Definition.—An inflammation of the mucous membrane covering the tonsils and lining the crypts or follicles of the gland.
Etiology.—This occurs most frequently between the ages of ten and twenty-five, while it is rare in infants and after middle life. Exposure to wet and cold, especially after overheating or undue use of the voice, is a common exciting cause. It occurs most frequently in the spring. Bad hygienic surroundings, especially where the sewerage is defective, allowing the escape of sewer-gas, is also thought to be a fruitful cause. An effort has been made, with some success, to show that there is some relation existing between rheumatism and this disease.
Measles, scarlet fever, and diphtheria, of the infectious fevers, play some part as a causal factor in this lesion.
Pathology.—The lacunae are filled with a cheesy substance, consisting of epithelial cells and various micrococci, and, protruding from the crypts, give the tonsil a spotted appearance; the mucous membrane between the crypts is bright red, and bathed with a creamy pus, sometimes resembling a membrane, and may be mistaken for diphtheria, though the ease with which it may be wiped off should allay all doubts as to its character. Sometimes calcareous degeneration occurs, and limy or chalky deposits fill the lacunae.
Symptoms.—This is more severe than the catarrhal form, and is usually ushered in with a chill, followed by rather a high grade of fever considering the local character of the disease. During the initiatory stage the patient complains of aching all over the body, and one who is subject to the disease will diagnose his own case before there is much local trouble.
The throat soon becomes sore and stiff, the pain extending to the ear; the tonsil or tonsils are red, angry-looking, with yellowish spots, the cheesy exudate showing from the crypt. Swallowing is difficult, and respiration is more or less impaired; the lymphatics are generally involved. The tongue is coated with a dirty fur, the breath is offensive, and the secretions markedly arrested, the skin being dry, urine scanty, and bowels constipated; the temperature frequently reaches 103° or 104°. The disease reaches its height by the fourth or fifth day, then gradually declines, the patient being convalescent by the end of the second week.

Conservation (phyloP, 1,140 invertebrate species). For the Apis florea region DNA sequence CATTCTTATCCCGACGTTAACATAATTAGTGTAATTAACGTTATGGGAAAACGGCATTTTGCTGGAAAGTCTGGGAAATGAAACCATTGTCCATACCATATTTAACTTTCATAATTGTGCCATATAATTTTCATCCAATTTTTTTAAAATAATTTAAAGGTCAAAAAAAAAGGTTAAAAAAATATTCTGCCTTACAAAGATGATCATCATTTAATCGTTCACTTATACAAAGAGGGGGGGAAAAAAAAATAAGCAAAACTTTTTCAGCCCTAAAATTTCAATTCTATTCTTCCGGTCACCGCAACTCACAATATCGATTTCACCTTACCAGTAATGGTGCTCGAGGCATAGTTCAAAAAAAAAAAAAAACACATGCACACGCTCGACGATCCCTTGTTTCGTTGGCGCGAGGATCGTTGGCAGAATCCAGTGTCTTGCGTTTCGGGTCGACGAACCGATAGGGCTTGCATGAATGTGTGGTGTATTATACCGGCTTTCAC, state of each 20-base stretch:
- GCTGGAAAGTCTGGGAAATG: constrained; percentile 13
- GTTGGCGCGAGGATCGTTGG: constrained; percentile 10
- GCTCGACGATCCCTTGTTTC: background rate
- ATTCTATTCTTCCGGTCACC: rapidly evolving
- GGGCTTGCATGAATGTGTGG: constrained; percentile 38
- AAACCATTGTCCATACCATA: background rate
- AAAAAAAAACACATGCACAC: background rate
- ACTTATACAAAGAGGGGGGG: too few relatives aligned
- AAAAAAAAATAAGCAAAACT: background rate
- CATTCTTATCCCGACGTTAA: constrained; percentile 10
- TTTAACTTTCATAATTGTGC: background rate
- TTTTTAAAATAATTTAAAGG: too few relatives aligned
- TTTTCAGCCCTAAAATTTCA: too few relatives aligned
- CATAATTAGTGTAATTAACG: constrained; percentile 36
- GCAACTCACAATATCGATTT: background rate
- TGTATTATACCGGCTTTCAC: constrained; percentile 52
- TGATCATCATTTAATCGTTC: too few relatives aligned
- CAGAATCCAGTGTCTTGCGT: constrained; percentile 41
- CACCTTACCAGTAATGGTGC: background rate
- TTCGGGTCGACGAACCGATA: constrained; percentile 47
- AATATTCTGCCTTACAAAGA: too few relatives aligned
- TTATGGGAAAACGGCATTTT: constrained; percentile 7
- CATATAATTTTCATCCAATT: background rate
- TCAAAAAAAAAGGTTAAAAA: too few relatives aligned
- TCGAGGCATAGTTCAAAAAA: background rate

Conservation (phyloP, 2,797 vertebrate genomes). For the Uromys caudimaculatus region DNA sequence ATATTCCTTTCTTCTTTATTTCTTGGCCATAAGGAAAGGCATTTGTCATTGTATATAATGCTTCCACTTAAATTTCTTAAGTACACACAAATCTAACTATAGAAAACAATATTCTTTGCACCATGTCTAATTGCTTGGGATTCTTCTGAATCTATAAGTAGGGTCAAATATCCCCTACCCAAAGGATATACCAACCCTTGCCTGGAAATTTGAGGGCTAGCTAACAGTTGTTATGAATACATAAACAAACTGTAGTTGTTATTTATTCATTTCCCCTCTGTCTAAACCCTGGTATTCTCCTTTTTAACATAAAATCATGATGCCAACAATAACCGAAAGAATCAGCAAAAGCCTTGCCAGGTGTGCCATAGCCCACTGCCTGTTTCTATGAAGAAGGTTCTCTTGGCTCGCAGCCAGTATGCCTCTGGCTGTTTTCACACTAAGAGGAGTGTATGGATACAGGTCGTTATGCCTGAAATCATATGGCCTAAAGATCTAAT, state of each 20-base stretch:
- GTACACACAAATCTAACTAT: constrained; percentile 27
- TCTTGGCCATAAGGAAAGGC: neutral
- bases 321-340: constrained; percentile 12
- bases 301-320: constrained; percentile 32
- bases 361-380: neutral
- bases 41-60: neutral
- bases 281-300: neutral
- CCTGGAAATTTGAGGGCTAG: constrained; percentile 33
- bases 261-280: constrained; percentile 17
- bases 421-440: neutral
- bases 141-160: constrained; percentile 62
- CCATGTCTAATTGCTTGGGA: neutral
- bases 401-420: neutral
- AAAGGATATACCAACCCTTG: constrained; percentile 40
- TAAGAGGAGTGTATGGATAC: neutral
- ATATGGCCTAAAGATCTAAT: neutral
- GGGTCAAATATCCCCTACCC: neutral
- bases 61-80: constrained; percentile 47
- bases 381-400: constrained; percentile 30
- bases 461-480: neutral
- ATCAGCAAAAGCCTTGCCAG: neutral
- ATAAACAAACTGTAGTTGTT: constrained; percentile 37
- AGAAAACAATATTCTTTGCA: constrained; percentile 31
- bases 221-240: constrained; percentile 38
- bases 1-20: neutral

Diagnosis.—Remembering the. chief characteristics of this form of the disease, the diagnosis is readily made; the active fever, the characteristic aching of the whole body, the cheesy cxudate filling the lacunae, and the creamy exudate that can be readily wiped off without causing bleeding, enables us to recognize this from diphtheria,, the only disease that it resembles.
Prognosis.—The prognosis is favorable, the disease rapidly yielding to specific treatment in from three to five days.
Treatment.—But few remedies are needed; aconite, phytolacca, belladonna, macrotys, gelsemium, and guaiac will meet all the conditions present.
Where the surface presents an angry appearance, and is red, dry, and hot,—
|Water||4 ounces. M.|
|Sig. Teaspoonful every hour will give relief.|
Where the throat is painful and the lymphatics are enlarged, nothing is better than aconite and phytolacca, a half a dram of the latter replacing the belladonna in the former prescription. My colleague. Dr. Watkins, could hardly treat this disease without using tincture guaiac, and, having used it recently, I am ready to give it a hearty sanction. For the general aching and soreness and stiffness of the neck, gelsemium and macrotys a half dram, to four ounces of water, will give speedy relief. The use of potassium chlorate as a gargle, and the cold wet pack, will be the only local treatment necessary.
The Eclectic Practice of Medicine, 1907, was written by Rolla L. Thomas, M. S., M. D.